Wooden louvres and green rooftops make up the exterior of this market hall outside Paris by Ameller, Dubois & Associés, while inside is a dramatic ceiling that combines angles and curves (+ slideshow).
Located in Marly-le-Roi, a community in the western suburbs of Paris, the project involved renovating the existing covered market – adapting the layout and bringing in more light – as well as increasing car parking provision and improving the surrounding landscaping.
"The market hall is situated in an exceptionally central location in Marly-le-Roi, surrounded by houses and overlooked by the railway," said French studio Ameller, Dubois & Associés in a statement.
"Its design comprised a dual challenge: to create an attractive building, likely to bring about a lively neighbourhood and fit into a very landscaped environment, despite the presence of plenty of parking."
The walls of the market hall are glazed and are screened by either wooden and metal louvres, dependent on the orientation.
Wooden louvres are arranged vertically along the east and west sides, while metal louvres run horizontally along the south facade. The north elevation is left exposed, but the glazing has been decorated with tree motifs.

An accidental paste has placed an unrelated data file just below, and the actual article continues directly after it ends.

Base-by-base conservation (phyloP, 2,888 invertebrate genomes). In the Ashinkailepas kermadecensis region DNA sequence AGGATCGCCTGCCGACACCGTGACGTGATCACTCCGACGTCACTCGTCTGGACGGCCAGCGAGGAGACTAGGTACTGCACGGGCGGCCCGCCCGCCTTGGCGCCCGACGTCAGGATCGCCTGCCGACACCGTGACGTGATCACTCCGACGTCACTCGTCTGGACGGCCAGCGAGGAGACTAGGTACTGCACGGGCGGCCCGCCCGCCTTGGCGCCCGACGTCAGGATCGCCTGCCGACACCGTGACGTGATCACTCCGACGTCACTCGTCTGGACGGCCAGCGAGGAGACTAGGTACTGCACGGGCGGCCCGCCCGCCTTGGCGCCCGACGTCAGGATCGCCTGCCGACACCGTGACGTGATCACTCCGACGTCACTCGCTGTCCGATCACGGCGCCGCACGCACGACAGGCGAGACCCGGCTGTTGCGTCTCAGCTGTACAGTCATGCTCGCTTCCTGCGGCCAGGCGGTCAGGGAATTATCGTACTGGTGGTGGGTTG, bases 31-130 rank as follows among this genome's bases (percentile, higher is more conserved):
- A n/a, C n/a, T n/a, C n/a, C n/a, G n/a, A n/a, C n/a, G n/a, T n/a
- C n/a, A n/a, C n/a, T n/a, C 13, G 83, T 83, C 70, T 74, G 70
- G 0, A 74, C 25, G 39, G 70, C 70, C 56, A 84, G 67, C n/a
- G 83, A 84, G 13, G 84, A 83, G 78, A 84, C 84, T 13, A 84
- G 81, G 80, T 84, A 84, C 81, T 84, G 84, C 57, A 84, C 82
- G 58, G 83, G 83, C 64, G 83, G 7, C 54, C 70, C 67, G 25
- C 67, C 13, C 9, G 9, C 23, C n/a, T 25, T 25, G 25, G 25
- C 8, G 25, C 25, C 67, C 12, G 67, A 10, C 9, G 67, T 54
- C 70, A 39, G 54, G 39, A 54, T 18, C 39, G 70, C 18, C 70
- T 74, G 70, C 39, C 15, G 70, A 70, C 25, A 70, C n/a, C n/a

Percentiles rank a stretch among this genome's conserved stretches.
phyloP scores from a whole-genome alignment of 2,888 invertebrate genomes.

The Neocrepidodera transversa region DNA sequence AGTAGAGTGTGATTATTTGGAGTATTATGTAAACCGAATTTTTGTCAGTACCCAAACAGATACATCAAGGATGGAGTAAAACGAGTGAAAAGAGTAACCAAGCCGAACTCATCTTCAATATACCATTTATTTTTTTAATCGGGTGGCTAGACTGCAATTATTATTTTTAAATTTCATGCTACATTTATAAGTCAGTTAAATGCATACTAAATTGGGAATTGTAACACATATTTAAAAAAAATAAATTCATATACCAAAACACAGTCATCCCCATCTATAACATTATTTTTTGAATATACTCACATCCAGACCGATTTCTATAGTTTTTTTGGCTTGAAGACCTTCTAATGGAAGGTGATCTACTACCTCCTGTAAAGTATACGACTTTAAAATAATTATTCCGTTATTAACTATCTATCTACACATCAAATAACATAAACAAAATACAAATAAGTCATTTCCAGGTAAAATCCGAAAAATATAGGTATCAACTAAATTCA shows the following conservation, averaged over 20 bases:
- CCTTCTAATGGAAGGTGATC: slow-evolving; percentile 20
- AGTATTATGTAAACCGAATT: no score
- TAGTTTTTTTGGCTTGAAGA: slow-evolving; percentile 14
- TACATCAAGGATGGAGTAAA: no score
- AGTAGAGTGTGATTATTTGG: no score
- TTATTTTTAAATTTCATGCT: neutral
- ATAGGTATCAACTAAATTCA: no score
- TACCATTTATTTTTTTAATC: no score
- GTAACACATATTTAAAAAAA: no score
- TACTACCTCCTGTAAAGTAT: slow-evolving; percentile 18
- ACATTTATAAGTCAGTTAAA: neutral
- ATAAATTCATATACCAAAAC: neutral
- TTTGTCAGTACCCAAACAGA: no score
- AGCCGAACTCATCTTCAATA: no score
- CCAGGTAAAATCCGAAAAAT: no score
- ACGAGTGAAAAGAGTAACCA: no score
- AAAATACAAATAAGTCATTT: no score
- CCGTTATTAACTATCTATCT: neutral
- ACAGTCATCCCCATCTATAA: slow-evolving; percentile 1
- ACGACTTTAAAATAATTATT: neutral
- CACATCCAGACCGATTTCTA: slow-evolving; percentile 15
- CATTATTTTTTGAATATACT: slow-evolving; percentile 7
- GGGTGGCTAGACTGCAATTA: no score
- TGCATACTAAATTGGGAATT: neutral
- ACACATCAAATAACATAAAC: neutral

The architects also restructured the roof of the building to create a series of angled fins, all covered in greenery. Where these lift up, clerestory windows have been added to bring extra light down into the centre of the hall.
This new structure creates an unusual ceiling, formed of both undulating curves and sharp angles. Covered in timber, it offers soft acoustics for the space.
There are no columns inside the hall, allowing for a flexible layout that mostly follows the rises and falls of the ceiling. Permanent stalls are arranged in a regular grid, with generous walkways in between.
A new basement floor extends beyond the limits of the building to create car parking, and can be accessed using staircases and elevators located both inside and outside.
To bring daylight into this space, there is also a sunken patio filled with tall trees, flowers and mineral stones.
An extra timber-clad building in the south-east corner of the site accommodates staff offices and toilets, while a spare patch of land on the western side of the site is earmarked for housing, also designed by Ameller, Dubois & Associés.
"Achieving these twelve housing units is not an integral component of the project. It is nevertheless an important issue, given its presence in the western boundary of the site," added the studio.
Photography is by the architects apart from where otherwise indicated.
Architect: Ameller, Dubois & Associés
Team: Philippe Ameller, Jacques Dubois, Camille Henry, Catherine Laroche and Hélène Martin.